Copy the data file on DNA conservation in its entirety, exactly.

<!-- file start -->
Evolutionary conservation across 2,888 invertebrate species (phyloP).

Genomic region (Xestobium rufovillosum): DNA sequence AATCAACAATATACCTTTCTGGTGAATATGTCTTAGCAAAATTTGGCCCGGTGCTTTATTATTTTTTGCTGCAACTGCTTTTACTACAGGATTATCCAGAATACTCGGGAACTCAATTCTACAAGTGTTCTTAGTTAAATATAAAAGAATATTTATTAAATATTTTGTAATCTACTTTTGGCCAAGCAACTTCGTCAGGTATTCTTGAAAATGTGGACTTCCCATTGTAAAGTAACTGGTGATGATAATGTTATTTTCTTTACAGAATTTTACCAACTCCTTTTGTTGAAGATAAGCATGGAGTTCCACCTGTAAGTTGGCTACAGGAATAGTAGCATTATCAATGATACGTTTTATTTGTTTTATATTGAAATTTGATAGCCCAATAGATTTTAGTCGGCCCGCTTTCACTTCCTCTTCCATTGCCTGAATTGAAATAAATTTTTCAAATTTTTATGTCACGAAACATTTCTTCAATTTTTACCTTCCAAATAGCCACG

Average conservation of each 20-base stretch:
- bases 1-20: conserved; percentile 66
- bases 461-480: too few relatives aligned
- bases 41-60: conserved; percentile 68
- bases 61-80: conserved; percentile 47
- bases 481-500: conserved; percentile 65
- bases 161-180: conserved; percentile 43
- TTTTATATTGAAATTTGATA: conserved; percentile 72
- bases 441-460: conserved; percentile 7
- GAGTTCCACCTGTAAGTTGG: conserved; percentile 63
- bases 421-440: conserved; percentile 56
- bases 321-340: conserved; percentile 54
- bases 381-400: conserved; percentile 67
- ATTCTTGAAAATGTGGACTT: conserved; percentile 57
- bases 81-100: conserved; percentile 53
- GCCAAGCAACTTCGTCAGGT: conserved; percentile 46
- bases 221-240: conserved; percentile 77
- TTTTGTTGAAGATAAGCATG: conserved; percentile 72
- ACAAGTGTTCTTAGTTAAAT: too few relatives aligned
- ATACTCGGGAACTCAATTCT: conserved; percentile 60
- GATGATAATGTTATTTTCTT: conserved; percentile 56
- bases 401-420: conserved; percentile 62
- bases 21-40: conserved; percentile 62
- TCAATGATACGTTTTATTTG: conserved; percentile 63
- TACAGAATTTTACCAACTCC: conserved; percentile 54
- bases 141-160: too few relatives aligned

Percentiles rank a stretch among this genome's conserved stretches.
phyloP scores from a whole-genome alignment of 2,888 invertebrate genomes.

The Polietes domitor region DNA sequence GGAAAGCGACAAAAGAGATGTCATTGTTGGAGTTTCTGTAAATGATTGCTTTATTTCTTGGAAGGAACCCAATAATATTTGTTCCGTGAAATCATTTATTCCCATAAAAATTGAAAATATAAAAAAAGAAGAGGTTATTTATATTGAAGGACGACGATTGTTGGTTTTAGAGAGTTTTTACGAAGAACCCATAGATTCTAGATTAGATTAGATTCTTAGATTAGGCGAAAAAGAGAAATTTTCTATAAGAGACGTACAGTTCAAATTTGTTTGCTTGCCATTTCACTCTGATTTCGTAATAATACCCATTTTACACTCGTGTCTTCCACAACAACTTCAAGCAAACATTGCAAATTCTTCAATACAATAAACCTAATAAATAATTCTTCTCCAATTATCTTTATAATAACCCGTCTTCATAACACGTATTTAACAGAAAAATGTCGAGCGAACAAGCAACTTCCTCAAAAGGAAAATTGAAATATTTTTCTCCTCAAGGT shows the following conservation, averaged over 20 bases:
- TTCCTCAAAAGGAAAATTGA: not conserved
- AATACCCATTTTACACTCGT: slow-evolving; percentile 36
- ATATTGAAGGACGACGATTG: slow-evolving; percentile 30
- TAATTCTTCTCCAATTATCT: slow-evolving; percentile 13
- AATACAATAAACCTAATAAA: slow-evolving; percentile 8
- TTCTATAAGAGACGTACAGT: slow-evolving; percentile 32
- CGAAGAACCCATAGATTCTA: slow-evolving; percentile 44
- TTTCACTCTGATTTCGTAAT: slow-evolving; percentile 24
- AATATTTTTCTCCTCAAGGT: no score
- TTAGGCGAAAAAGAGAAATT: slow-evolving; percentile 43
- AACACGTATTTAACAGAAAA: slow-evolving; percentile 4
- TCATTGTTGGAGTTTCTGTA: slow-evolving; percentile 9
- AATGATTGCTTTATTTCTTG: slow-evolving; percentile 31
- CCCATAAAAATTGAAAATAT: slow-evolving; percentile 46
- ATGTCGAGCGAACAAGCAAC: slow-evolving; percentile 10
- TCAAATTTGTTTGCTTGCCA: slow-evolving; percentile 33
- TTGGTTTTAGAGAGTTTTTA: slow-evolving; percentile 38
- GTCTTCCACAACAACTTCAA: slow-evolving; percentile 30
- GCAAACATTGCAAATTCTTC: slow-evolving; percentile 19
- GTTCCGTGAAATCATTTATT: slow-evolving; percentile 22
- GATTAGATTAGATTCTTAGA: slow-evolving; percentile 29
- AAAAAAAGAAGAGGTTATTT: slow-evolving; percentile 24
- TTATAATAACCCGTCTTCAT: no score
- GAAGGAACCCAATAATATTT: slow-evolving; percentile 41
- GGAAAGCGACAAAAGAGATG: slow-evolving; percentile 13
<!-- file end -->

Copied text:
Evolutionary conservation across 2,888 invertebrate species (phyloP).

Genomic region (Xestobium rufovillosum): DNA sequence AATCAACAATATACCTTTCTGGTGAATATGTCTTAGCAAAATTTGGCCCGGTGCTTTATTATTTTTTGCTGCAACTGCTTTTACTACAGGATTATCCAGAATACTCGGGAACTCAATTCTACAAGTGTTCTTAGTTAAATATAAAAGAATATTTATTAAATATTTTGTAATCTACTTTTGGCCAAGCAACTTCGTCAGGTATTCTTGAAAATGTGGACTTCCCATTGTAAAGTAACTGGTGATGATAATGTTATTTTCTTTACAGAATTTTACCAACTCCTTTTGTTGAAGATAAGCATGGAGTTCCACCTGTAAGTTGGCTACAGGAATAGTAGCATTATCAATGATACGTTTTATTTGTTTTATATTGAAATTTGATAGCCCAATAGATTTTAGTCGGCCCGCTTTCACTTCCTCTTCCATTGCCTGAATTGAAATAAATTTTTCAAATTTTTATGTCACGAAACATTTCTTCAATTTTTACCTTCCAAATAGCCACG

Average conservation of each 20-base stretch:
- bases 1-20: conserved; percentile 66
- bases 461-480: too few relatives aligned
- bases 41-60: conserved; percentile 68
- bases 61-80: conserved; percentile 47
- bases 481-500: conserved; percentile 65
- bases 161-180: conserved; percentile 43
- TTTTATATTGAAATTTGATA: conserved; percentile 72
- bases 441-460: conserved; percentile 7
- GAGTTCCACCTGTAAGTTGG: conserved; percentile 63
- bases 421-440: conserved; percentile 56
- bases 321-340: conserved; percentile 54
- bases 381-400: conserved; percentile 67
- ATTCTTGAAAATGTGGACTT: conserved; percentile 57
- bases 81-100: conserved; percentile 53
- GCCAAGCAACTTCGTCAGGT: conserved; percentile 46
- bases 221-240: conserved; percentile 77
- TTTTGTTGAAGATAAGCATG: conserved; percentile 72
- ACAAGTGTTCTTAGTTAAAT: too few relatives aligned
- ATACTCGGGAACTCAATTCT: conserved; percentile 60
- GATGATAATGTTATTTTCTT: conserved; percentile 56
- bases 401-420: conserved; percentile 62
- bases 21-40: conserved; percentile 62
- TCAATGATACGTTTTATTTG: conserved; percentile 63
- TACAGAATTTTACCAACTCC: conserved; percentile 54
- bases 141-160: too few relatives aligned

Percentiles rank a stretch among this genome's conserved stretches.
phyloP scores from a whole-genome alignment of 2,888 invertebrate genomes.

The Polietes domitor region DNA sequence GGAAAGCGACAAAAGAGATGTCATTGTTGGAGTTTCTGTAAATGATTGCTTTATTTCTTGGAAGGAACCCAATAATATTTGTTCCGTGAAATCATTTATTCCCATAAAAATTGAAAATATAAAAAAAGAAGAGGTTATTTATATTGAAGGACGACGATTGTTGGTTTTAGAGAGTTTTTACGAAGAACCCATAGATTCTAGATTAGATTAGATTCTTAGATTAGGCGAAAAAGAGAAATTTTCTATAAGAGACGTACAGTTCAAATTTGTTTGCTTGCCATTTCACTCTGATTTCGTAATAATACCCATTTTACACTCGTGTCTTCCACAACAACTTCAAGCAAACATTGCAAATTCTTCAATACAATAAACCTAATAAATAATTCTTCTCCAATTATCTTTATAATAACCCGTCTTCATAACACGTATTTAACAGAAAAATGTCGAGCGAACAAGCAACTTCCTCAAAAGGAAAATTGAAATATTTTTCTCCTCAAGGT shows the following conservation, averaged over 20 bases:
- TTCCTCAAAAGGAAAATTGA: not conserved
- AATACCCATTTTACACTCGT: slow-evolving; percentile 36
- ATATTGAAGGACGACGATTG: slow-evolving; percentile 30
- TAATTCTTCTCCAATTATCT: slow-evolving; percentile 13
- AATACAATAAACCTAATAAA: slow-evolving; percentile 8
- TTCTATAAGAGACGTACAGT: slow-evolving; percentile 32
- CGAAGAACCCATAGATTCTA: slow-evolving; percentile 44
- TTTCACTCTGATTTCGTAAT: slow-evolving; percentile 24
- AATATTTTTCTCCTCAAGGT: no score
- TTAGGCGAAAAAGAGAAATT: slow-evolving; percentile 43
- AACACGTATTTAACAGAAAA: slow-evolving; percentile 4
- TCATTGTTGGAGTTTCTGTA: slow-evolving; percentile 9
- AATGATTGCTTTATTTCTTG: slow-evolving; percentile 31
- CCCATAAAAATTGAAAATAT: slow-evolving; percentile 46
- ATGTCGAGCGAACAAGCAAC: slow-evolving; percentile 10
- TCAAATTTGTTTGCTTGCCA: slow-evolving; percentile 33
- TTGGTTTTAGAGAGTTTTTA: slow-evolving; percentile 38
- GTCTTCCACAACAACTTCAA: slow-evolving; percentile 30
- GCAAACATTGCAAATTCTTC: slow-evolving; percentile 19
- GTTCCGTGAAATCATTTATT: slow-evolving; percentile 22
- GATTAGATTAGATTCTTAGA: slow-evolving; percentile 29
- AAAAAAAGAAGAGGTTATTT: slow-evolving; percentile 24
- TTATAATAACCCGTCTTCAT: no score
- GAAGGAACCCAATAATATTT: slow-evolving; percentile 41
- GGAAAGCGACAAAAGAGATG: slow-evolving; percentile 13